Ann Marie Puig


Ann Marie Puig discusses how to resolve workplace conflicts efficiently

When building a work team, it is inevitable that the daily coexistence between the different personalities that make it up at some point can lead to the appearance of labor conflicts. Learning how to properly deal with these situations is key to the success of the business. Ann Marie Puig, a global business consultant, understands what it takes and offers insight into how to efficiently resolve issues in the workplace.

Differences in the workplace are normal. In fact, it is healthy for them to happen as long as these types of situations are handled correctly. They should become opportunities for improvement, without neglecting the emotional aspects of those involved.

Labor conflicts can occur in several ways: between two employees, between work teams, or between leaders and the team members they manage. “No matter how difficult the situation becomes, it is always possible to solve it and take advantage of it to learn from it and turn it into an opportunity for improvement,” asserts Puig.

When labor disputes arise, they should not be avoided or pretended that nothing has happened. As time goes on, the tension will increase and the problem will only get worse. It is advisable to assume the problem immediately, before it escalates and the bad feelings it causes are integrated into the daily work of those involved.

If you find that there is a conflict between collaborators, encourage them to find a way to resolve it. If a conflict develops between teams, it is a good time to improve communication between departments. If, as a leader, you have a difference with one of your collaborators, solve it personally and privately.

After the problem is identified, a suitable time and place should be established to talk for as long as necessary until the solution is found without external interruptions. Remember, that’s not the time to allow attacks or find culprits. Those involved should focus on the problem, not their opinions about other people.

When they meet, each person should have adequate time to say what they think the other party needs to hear. As a leader, you should not allow anyone to monopolize the conversation or control the topic. Everyone involved should talk about disagreements and how they feel about the situation.

It is essential to give your full attention to the person who is speaking and not interrupt them or allow the others involved to do so. As a leader, you must make sure you receive the messages that your collaborators want to send, so it is advisable to repeat and reformulate, if necessary, what has been heard to better understand the arguments.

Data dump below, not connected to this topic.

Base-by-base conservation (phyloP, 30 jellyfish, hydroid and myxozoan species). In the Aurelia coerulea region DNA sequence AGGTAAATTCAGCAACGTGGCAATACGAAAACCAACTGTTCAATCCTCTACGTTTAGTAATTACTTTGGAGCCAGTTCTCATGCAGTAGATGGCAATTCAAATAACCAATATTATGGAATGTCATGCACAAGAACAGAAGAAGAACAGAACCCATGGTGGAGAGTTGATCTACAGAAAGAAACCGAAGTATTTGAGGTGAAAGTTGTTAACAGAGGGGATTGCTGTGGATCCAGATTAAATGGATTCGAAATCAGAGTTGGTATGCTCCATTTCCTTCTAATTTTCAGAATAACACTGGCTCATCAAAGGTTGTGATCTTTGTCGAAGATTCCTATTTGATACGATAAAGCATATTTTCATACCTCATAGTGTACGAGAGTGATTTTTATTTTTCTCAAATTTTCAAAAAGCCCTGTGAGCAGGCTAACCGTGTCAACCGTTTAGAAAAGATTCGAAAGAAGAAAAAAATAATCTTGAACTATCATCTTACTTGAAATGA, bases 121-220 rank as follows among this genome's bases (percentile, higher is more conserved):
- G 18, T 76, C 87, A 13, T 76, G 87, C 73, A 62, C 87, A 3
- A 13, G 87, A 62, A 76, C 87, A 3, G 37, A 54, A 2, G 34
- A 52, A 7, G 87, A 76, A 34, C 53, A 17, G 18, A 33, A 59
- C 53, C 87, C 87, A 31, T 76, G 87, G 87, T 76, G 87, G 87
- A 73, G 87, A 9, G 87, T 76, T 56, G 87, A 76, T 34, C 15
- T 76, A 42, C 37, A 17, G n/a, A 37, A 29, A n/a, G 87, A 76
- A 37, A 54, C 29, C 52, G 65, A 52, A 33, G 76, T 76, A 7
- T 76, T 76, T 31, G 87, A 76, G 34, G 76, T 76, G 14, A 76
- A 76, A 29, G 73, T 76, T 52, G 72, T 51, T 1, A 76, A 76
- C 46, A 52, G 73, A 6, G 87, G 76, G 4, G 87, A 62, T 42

Clarifying questions should be asked, if necessary, and the central ideas should be reviewed to understand the frustrations of each collaborator. Knowing how to listen is a vital practice for the success of any labor dispute resolution process, so you must pay attention, encourage respect in the conversation and weigh the arguments to make the best decision.

The conversation will always focus primarily on disagreements, but the solution is only possible when existing points of agreement are found. This is achieved by also taking into account the positive aspects rather than just the negative ones. Seeking agreement demonstrates a willingness to find common ground and build a relationship around that trust generated.

Adds Puig, “To find those agreements, as a leader you can share previous examples and explain your views so that those involved can broaden your picture. For example, if you disagree with the new sales strategy, they can share what they liked about the other person’s idea or generate motivation to work better as a team.”

The leader of those involved should always mediate labor disputes to provide guidance and find a faster and more thoughtful solution. You should never take sides with any of your collaborators and you should understand that you are involved in the situation just to help them solve the problem.

The leader will likely need to guide the conversation, and if tempers flare, they should redirect the topic so that their collaborators refocus on the real difference. When finding the solution that benefits all parties, you should highlight the positive aspects of the process and suggest recommended actions to take action after the meeting.

Every conflict needs a clear and precise solution that takes into account the views and hurt feelings of each of those involved. Therefore, at the end of the meeting, you should always apologize and commit to overcome the situation, learn from it and promote the conditions so that it will not be repeated.